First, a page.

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Persistent Pollutants

PFAS detected for first time in water of 34 US cities and counties

by Cheryl Hogue
January 24, 2020 | A version of this story appeared in Volume 98, Issue 4

Photo shows a person filling a glass with water from a spigot.
Credit: Shutterstock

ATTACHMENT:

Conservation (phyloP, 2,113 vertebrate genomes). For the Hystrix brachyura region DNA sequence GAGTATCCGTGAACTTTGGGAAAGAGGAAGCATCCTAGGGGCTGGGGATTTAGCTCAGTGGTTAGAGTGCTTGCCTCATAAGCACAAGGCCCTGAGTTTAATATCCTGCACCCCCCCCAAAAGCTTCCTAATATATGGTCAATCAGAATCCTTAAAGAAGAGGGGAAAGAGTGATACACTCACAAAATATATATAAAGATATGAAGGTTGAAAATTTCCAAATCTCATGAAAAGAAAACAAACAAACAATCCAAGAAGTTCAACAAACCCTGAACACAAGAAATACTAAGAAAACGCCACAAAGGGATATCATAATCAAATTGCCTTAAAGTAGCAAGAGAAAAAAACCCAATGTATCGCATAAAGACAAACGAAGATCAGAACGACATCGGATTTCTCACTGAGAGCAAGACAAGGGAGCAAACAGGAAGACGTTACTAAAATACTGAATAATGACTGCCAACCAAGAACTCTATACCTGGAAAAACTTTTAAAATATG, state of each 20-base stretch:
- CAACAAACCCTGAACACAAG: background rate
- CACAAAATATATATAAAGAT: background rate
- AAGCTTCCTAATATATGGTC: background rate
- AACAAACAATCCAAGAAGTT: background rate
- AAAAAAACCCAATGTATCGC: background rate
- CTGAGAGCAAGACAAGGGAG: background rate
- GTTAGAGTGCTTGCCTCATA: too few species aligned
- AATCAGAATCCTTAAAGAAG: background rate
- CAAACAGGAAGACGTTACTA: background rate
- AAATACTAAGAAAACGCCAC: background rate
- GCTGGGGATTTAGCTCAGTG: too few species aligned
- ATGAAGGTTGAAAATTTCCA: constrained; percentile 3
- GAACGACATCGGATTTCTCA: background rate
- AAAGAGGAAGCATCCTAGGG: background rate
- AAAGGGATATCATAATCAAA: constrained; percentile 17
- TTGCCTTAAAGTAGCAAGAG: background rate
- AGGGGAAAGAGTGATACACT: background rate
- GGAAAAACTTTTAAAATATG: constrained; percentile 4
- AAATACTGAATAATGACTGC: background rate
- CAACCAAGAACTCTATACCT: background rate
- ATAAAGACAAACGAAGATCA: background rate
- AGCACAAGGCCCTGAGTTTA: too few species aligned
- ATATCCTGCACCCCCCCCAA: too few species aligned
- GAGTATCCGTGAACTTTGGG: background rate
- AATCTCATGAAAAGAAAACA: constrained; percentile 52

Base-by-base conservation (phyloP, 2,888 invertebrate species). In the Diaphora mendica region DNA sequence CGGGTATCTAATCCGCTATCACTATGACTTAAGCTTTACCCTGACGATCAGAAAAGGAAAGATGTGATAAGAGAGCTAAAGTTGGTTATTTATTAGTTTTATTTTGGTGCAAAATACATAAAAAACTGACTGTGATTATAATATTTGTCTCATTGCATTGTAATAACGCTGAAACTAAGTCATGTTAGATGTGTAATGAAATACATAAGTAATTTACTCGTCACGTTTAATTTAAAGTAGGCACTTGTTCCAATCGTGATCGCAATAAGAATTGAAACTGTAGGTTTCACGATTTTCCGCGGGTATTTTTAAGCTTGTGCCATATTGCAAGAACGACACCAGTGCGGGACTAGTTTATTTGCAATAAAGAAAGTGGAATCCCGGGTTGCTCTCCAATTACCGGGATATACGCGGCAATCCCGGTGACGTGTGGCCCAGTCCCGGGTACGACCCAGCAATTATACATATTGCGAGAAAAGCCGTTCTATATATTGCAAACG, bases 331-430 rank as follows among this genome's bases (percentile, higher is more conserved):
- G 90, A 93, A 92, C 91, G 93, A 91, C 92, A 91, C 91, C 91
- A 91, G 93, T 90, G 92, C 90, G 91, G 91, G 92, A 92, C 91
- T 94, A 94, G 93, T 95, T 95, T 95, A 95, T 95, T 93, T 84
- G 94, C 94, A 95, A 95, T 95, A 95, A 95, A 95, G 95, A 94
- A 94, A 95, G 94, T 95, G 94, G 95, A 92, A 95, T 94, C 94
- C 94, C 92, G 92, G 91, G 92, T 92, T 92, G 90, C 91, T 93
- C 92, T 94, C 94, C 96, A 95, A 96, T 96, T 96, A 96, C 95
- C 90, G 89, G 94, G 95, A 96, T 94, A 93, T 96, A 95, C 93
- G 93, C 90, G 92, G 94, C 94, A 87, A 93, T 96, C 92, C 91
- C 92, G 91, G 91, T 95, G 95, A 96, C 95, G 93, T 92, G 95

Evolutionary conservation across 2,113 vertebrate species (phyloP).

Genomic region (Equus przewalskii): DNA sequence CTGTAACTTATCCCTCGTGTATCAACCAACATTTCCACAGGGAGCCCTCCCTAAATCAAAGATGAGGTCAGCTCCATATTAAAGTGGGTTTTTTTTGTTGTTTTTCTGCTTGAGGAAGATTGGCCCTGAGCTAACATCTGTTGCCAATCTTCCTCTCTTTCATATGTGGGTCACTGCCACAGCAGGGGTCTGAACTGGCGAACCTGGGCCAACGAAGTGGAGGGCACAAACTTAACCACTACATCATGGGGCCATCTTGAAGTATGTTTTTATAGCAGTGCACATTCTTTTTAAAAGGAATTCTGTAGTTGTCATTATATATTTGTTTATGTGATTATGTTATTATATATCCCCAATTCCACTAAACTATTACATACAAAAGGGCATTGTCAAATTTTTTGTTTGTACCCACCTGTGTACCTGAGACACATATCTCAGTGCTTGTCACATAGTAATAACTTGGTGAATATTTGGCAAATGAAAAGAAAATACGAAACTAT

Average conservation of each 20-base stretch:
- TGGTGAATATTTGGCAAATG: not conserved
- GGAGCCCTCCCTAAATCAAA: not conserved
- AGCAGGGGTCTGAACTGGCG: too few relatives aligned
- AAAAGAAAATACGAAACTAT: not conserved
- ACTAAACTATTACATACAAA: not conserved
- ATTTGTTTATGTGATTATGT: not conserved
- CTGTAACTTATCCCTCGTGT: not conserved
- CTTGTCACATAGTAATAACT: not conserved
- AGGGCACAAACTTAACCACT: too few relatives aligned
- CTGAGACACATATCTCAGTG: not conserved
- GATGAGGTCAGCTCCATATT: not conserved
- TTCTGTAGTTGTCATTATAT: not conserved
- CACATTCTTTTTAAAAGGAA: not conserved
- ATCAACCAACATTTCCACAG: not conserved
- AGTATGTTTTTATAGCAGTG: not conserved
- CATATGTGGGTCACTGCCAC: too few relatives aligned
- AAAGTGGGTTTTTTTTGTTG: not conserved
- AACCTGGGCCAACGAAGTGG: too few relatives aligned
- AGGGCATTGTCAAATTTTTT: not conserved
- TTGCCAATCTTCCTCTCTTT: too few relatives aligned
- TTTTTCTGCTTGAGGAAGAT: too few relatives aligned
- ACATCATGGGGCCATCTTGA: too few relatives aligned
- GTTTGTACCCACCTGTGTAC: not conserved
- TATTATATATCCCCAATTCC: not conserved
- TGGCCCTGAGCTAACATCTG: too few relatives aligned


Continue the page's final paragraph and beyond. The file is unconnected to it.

For the first time, per- and polyfluoroalkyl substances (PFAS) have been publicly identified in the drinking water of 34 US cities or counties. They include Atlanta; Boston; Charleston, South Carolina; Chicago; Columbus, Ohio; New Orleans; Philadelphia; Pittsburgh; and Washington, DC. The advocacy organization Environmental Working Group (EWG) conducted the investigation into single water samples taken in 45 locations, including 10 where the chemicals had been found previously. PFAS, a class of highly persistent compounds, are linked to a number of health problems. EWG scientists say they used a commercial lab that is accredited by the US Environmental Protection Agency to analyze the water against test standards for 30 different PFAS. At least one PFAS chemical was detected in every sample except the one from Meridian, Mississippi. The investigation found two areas with PFAS levels in water above 100 parts per trillion: Brunswick County, North Carolina, which draws its water downstream from a Chemours plant that has discharged PFAS for decades; and Davenport, Iowa. Many of the chemicals that the EWG looked for are among the PFAS the EPA has added to the Toxics Release Inventory.


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